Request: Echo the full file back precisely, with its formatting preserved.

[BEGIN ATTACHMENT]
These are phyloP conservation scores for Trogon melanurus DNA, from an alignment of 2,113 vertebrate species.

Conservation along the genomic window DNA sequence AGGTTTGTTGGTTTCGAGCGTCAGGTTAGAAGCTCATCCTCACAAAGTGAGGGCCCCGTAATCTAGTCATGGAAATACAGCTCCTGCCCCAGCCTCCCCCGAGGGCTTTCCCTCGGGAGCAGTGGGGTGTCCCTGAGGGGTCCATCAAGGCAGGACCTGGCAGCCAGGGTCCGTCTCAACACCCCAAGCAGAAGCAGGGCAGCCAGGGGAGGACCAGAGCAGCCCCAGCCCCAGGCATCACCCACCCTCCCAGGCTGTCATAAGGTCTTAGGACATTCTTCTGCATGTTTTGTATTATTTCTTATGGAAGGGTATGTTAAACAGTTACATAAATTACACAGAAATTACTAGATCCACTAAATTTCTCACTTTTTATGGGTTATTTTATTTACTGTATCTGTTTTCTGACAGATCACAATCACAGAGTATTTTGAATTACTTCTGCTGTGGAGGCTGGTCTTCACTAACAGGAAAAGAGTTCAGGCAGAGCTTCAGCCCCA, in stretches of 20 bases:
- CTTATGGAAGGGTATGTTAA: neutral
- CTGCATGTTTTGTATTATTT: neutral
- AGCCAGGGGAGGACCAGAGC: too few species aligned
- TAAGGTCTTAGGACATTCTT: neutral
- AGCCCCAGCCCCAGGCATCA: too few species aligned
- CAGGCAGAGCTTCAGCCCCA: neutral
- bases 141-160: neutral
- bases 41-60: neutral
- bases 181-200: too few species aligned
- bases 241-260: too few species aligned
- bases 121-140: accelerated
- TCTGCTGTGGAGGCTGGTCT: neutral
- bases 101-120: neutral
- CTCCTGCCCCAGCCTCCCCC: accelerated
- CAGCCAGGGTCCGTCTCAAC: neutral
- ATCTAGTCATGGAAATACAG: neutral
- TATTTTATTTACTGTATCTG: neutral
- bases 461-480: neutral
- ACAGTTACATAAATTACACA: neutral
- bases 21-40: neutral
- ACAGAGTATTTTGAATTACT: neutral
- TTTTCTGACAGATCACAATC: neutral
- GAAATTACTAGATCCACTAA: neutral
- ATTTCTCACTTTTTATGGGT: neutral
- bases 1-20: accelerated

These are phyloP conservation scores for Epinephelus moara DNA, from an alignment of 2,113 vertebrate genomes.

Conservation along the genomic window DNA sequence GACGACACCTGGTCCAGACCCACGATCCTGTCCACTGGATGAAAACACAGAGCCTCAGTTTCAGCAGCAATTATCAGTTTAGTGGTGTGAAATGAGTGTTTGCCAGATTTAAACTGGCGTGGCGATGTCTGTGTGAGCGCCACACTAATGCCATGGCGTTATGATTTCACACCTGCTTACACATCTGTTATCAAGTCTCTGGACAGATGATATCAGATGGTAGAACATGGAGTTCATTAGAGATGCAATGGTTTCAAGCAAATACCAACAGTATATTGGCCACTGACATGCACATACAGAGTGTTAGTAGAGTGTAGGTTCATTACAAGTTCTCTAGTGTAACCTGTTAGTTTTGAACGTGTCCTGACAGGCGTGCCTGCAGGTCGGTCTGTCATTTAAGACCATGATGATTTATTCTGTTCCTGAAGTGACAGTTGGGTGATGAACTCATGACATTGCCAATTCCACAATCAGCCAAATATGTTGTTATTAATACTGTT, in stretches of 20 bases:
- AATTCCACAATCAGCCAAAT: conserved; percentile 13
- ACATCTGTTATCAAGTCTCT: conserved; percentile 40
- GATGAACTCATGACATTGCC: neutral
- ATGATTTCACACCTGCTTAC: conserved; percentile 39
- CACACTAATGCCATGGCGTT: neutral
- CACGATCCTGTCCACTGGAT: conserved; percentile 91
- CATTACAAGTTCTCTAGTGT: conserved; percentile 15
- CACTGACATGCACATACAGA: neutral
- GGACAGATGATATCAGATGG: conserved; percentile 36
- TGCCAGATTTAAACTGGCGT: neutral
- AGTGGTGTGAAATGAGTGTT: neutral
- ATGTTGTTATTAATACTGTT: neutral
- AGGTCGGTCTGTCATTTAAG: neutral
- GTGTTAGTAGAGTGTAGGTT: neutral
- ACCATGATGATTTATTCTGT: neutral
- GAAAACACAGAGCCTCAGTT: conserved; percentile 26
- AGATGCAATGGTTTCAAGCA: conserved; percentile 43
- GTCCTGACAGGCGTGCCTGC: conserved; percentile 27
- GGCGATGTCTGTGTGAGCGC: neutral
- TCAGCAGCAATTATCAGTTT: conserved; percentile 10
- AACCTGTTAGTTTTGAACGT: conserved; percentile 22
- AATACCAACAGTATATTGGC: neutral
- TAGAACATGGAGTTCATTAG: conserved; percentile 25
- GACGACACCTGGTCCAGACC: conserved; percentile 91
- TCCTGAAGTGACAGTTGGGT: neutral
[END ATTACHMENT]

These are phyloP conservation scores for Trogon melanurus DNA, from an alignment of 2,113 vertebrate species.

Conservation along the genomic window DNA sequence AGGTTTGTTGGTTTCGAGCGTCAGGTTAGAAGCTCATCCTCACAAAGTGAGGGCCCCGTAATCTAGTCATGGAAATACAGCTCCTGCCCCAGCCTCCCCCGAGGGCTTTCCCTCGGGAGCAGTGGGGTGTCCCTGAGGGGTCCATCAAGGCAGGACCTGGCAGCCAGGGTCCGTCTCAACACCCCAAGCAGAAGCAGGGCAGCCAGGGGAGGACCAGAGCAGCCCCAGCCCCAGGCATCACCCACCCTCCCAGGCTGTCATAAGGTCTTAGGACATTCTTCTGCATGTTTTGTATTATTTCTTATGGAAGGGTATGTTAAACAGTTACATAAATTACACAGAAATTACTAGATCCACTAAATTTCTCACTTTTTATGGGTTATTTTATTTACTGTATCTGTTTTCTGACAGATCACAATCACAGAGTATTTTGAATTACTTCTGCTGTGGAGGCTGGTCTTCACTAACAGGAAAAGAGTTCAGGCAGAGCTTCAGCCCCA, in stretches of 20 bases:
- CTTATGGAAGGGTATGTTAA: neutral
- CTGCATGTTTTGTATTATTT: neutral
- AGCCAGGGGAGGACCAGAGC: too few species aligned
- TAAGGTCTTAGGACATTCTT: neutral
- AGCCCCAGCCCCAGGCATCA: too few species aligned
- CAGGCAGAGCTTCAGCCCCA: neutral
- bases 141-160: neutral
- bases 41-60: neutral
- bases 181-200: too few species aligned
- bases 241-260: too few species aligned
- bases 121-140: accelerated
- TCTGCTGTGGAGGCTGGTCT: neutral
- bases 101-120: neutral
- CTCCTGCCCCAGCCTCCCCC: accelerated
- CAGCCAGGGTCCGTCTCAAC: neutral
- ATCTAGTCATGGAAATACAG: neutral
- TATTTTATTTACTGTATCTG: neutral
- bases 461-480: neutral
- ACAGTTACATAAATTACACA: neutral
- bases 21-40: neutral
- ACAGAGTATTTTGAATTACT: neutral
- TTTTCTGACAGATCACAATC: neutral
- GAAATTACTAGATCCACTAA: neutral
- ATTTCTCACTTTTTATGGGT: neutral
- bases 1-20: accelerated

These are phyloP conservation scores for Epinephelus moara DNA, from an alignment of 2,113 vertebrate genomes.

Conservation along the genomic window DNA sequence GACGACACCTGGTCCAGACCCACGATCCTGTCCACTGGATGAAAACACAGAGCCTCAGTTTCAGCAGCAATTATCAGTTTAGTGGTGTGAAATGAGTGTTTGCCAGATTTAAACTGGCGTGGCGATGTCTGTGTGAGCGCCACACTAATGCCATGGCGTTATGATTTCACACCTGCTTACACATCTGTTATCAAGTCTCTGGACAGATGATATCAGATGGTAGAACATGGAGTTCATTAGAGATGCAATGGTTTCAAGCAAATACCAACAGTATATTGGCCACTGACATGCACATACAGAGTGTTAGTAGAGTGTAGGTTCATTACAAGTTCTCTAGTGTAACCTGTTAGTTTTGAACGTGTCCTGACAGGCGTGCCTGCAGGTCGGTCTGTCATTTAAGACCATGATGATTTATTCTGTTCCTGAAGTGACAGTTGGGTGATGAACTCATGACATTGCCAATTCCACAATCAGCCAAATATGTTGTTATTAATACTGTT, in stretches of 20 bases:
- AATTCCACAATCAGCCAAAT: conserved; percentile 13
- ACATCTGTTATCAAGTCTCT: conserved; percentile 40
- GATGAACTCATGACATTGCC: neutral
- ATGATTTCACACCTGCTTAC: conserved; percentile 39
- CACACTAATGCCATGGCGTT: neutral
- CACGATCCTGTCCACTGGAT: conserved; percentile 91
- CATTACAAGTTCTCTAGTGT: conserved; percentile 15
- CACTGACATGCACATACAGA: neutral
- GGACAGATGATATCAGATGG: conserved; percentile 36
- TGCCAGATTTAAACTGGCGT: neutral
- AGTGGTGTGAAATGAGTGTT: neutral
- ATGTTGTTATTAATACTGTT: neutral
- AGGTCGGTCTGTCATTTAAG: neutral
- GTGTTAGTAGAGTGTAGGTT: neutral
- ACCATGATGATTTATTCTGT: neutral
- GAAAACACAGAGCCTCAGTT: conserved; percentile 26
- AGATGCAATGGTTTCAAGCA: conserved; percentile 43
- GTCCTGACAGGCGTGCCTGC: conserved; percentile 27
- GGCGATGTCTGTGTGAGCGC: neutral
- TCAGCAGCAATTATCAGTTT: conserved; percentile 10
- AACCTGTTAGTTTTGAACGT: conserved; percentile 22
- AATACCAACAGTATATTGGC: neutral
- TAGAACATGGAGTTCATTAG: conserved; percentile 25
- GACGACACCTGGTCCAGACC: conserved; percentile 91
- TCCTGAAGTGACAGTTGGGT: neutral